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SENIORS ARE SEEN in Sderot. A baby born in Israel today can expect to live 71.7 years in good health, and about 82.1 years overall.(Photo by: MARC ISRAEL SELLEM)
Israeli health funds, especially Clalit, report growing deficits for 2016
A report was published Sunday morning by the Health Ministry’s unit that supervises the health funds, revealing new information about Israeli health funds.
The combined deficits of the country’s four insurers rose to NIS 2.44 billion in 2016 from NIS 1.99b. in 2015, according to a report published Sunday by the Health Ministry’s unit that supervises the health funds.

Even with substantial Treasury grants to the insurers last year, the net accumulative deficit of the health funds totaled NIS 797 million.

The deficit was affected mainly by that of Clalit Health Services’ hospitals, which amounted to NIS 583 million last year, compared with NIS 575m. in 2015. The authors said Clalit will find it difficult to continue financing similar deficits in the coming years.

Clalit management said state allocations to the health system were not equitable, and that its hospitals’ deficits were at the expense of Clalit members.

Meuhedet director-general Zeev Wurmbrand, meanwhile, said the fund ended 2016 with the lowest deficit among all the health funds at 0.3%, compared with 0.4% for Leumit, 0.6% for Maccabi and 2.1% for Clalit. The deficit without government support to Meuhedet is lower than all the other funds from 2014 through 2016.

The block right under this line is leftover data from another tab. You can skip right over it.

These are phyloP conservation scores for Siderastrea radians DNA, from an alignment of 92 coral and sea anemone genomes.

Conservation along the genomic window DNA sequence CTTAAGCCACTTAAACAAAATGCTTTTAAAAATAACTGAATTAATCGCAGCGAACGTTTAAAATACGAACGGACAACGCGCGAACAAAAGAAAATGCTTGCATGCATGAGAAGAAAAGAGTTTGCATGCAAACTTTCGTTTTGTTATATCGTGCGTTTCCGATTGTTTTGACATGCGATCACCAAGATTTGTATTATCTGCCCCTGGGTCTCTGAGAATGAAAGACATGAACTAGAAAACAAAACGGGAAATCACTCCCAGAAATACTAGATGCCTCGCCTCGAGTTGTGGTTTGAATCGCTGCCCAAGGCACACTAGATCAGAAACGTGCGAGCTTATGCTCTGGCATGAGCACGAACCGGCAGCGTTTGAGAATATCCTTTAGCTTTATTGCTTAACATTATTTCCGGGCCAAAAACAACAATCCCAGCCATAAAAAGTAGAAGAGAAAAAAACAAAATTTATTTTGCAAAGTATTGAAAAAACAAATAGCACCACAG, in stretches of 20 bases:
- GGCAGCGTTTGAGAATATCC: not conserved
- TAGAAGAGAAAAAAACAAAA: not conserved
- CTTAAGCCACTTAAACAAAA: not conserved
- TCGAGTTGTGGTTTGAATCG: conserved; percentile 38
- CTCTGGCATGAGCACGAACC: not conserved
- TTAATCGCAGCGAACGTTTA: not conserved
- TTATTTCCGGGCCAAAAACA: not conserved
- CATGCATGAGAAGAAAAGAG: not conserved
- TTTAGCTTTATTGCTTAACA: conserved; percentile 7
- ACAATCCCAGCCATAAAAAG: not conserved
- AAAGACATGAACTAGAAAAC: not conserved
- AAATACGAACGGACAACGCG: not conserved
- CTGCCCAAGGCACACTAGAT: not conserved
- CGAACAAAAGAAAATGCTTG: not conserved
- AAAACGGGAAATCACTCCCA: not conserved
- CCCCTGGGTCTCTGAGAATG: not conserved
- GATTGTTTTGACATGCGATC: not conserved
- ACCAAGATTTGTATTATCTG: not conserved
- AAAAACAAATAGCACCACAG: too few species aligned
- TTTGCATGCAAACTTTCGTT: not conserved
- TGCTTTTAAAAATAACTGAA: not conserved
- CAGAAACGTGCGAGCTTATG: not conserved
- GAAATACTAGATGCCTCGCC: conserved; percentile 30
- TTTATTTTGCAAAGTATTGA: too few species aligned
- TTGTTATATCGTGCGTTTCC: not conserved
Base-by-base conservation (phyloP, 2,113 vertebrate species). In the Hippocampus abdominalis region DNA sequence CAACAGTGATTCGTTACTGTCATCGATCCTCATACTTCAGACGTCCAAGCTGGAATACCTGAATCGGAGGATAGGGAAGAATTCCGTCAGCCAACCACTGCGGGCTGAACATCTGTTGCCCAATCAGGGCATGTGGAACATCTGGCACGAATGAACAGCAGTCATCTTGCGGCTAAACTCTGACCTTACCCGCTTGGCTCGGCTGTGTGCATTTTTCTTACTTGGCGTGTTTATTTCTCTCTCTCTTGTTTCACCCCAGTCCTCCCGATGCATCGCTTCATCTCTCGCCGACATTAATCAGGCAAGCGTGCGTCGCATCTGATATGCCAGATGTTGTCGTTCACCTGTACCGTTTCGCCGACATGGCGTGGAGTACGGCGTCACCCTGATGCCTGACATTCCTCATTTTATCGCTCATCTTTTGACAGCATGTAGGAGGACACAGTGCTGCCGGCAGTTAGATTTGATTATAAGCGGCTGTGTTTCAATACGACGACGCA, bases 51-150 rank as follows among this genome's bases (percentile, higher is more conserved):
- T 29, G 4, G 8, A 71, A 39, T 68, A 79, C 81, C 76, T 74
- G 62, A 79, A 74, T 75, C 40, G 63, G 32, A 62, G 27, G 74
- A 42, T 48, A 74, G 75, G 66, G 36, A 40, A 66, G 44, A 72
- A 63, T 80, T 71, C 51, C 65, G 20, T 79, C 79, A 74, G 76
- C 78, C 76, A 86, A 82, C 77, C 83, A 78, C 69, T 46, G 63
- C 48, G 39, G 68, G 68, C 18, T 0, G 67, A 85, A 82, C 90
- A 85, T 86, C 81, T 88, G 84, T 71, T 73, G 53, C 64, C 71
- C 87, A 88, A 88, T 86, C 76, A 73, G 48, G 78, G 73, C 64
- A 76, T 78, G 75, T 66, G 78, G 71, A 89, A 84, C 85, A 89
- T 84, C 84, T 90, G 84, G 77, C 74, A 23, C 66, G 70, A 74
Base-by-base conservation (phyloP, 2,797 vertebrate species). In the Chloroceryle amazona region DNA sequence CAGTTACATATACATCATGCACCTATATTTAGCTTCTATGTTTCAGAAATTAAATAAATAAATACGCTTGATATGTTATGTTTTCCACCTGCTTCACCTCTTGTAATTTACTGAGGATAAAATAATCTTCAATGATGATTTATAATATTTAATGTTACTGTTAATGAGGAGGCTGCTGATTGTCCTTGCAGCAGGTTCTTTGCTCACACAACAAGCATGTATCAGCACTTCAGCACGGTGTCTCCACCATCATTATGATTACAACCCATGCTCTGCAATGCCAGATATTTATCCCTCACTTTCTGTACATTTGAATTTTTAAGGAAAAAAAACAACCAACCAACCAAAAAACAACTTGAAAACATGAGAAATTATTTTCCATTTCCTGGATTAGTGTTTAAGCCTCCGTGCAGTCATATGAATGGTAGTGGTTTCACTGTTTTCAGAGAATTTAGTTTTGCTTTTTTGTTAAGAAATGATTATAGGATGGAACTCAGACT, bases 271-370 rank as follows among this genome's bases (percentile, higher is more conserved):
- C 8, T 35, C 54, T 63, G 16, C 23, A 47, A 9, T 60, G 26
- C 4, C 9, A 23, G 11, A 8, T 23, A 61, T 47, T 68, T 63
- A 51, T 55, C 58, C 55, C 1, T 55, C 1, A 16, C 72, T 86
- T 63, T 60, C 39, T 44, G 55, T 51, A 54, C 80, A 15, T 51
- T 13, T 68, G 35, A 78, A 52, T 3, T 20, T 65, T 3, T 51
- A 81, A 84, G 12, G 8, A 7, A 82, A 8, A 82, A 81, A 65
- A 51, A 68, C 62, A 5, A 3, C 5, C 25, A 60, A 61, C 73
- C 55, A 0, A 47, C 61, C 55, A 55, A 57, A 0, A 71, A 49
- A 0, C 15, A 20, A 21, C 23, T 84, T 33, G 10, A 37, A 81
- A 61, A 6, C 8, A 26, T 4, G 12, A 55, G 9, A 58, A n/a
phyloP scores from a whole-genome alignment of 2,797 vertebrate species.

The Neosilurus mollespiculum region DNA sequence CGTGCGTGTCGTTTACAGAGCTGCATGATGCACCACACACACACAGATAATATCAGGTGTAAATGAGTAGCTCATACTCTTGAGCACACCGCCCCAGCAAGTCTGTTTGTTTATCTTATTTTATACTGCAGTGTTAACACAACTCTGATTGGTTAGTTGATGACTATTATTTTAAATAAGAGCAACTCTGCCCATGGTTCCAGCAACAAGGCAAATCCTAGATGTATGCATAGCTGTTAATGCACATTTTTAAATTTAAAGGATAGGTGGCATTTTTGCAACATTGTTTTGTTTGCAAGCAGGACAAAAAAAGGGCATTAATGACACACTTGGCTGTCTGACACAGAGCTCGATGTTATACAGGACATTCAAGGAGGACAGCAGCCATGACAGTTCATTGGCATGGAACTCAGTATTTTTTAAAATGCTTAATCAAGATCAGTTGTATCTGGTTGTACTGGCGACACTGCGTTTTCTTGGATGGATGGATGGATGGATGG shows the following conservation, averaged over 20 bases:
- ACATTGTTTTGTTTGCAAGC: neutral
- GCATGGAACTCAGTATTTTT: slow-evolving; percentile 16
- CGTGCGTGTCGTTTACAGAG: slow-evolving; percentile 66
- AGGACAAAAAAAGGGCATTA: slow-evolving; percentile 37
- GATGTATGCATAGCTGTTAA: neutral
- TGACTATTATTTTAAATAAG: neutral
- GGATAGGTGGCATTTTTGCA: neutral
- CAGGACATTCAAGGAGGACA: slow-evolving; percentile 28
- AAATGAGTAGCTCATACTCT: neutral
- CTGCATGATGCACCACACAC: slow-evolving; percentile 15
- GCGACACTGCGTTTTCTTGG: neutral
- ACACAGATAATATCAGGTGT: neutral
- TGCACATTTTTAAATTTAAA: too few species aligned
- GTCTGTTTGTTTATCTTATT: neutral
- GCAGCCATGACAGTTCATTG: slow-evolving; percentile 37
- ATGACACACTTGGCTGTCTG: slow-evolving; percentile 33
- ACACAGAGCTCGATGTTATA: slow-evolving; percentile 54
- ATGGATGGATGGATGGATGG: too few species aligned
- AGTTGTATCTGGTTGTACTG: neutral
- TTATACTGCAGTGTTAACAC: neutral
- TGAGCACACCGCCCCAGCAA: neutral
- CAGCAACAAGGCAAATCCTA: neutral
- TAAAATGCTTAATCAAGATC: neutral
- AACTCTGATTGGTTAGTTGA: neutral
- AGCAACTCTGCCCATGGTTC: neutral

State support for Meuhedet, according to Wurmbrand, is NIS 113m. compared with NIS 168m. for Maccabi, NIS 218m. for Leumit and NIS 826m. for Clalit.

The report also revealed that Maccabi Health Services, the second largest of the four funds, increased its membership 3% last year; Meuhedet Health Services, the third largest, rose 2.6%; while Clalit, the largest, declined 1.6% and Leumit, the smallest, dropped 0.8%.

The rate of copayments for medications and certain services made by members was 5.69% of the whole basket of health services last year, compared to 6.54% in 2015.

The authors of the report suggested a reduction of the normative rate of income that the insurers should finance through copayments. Changes in legislation, various government measures, the addition of services and technologies to the basket of health services and changes in the supplementary health insurance policies of the health funds affect the rate of income from members.

The main changes in the National Health Insurance system in recent years have been mental health reform, in which the health funds took over providing psychiatric services from the Health Ministry; the transfer of responsibility to the health funds of treatment of work-accident victims who, according to the law, are exempt in most cases from copayments; and the addition of expensive drugs (mainly for cancer patients) to the basket.
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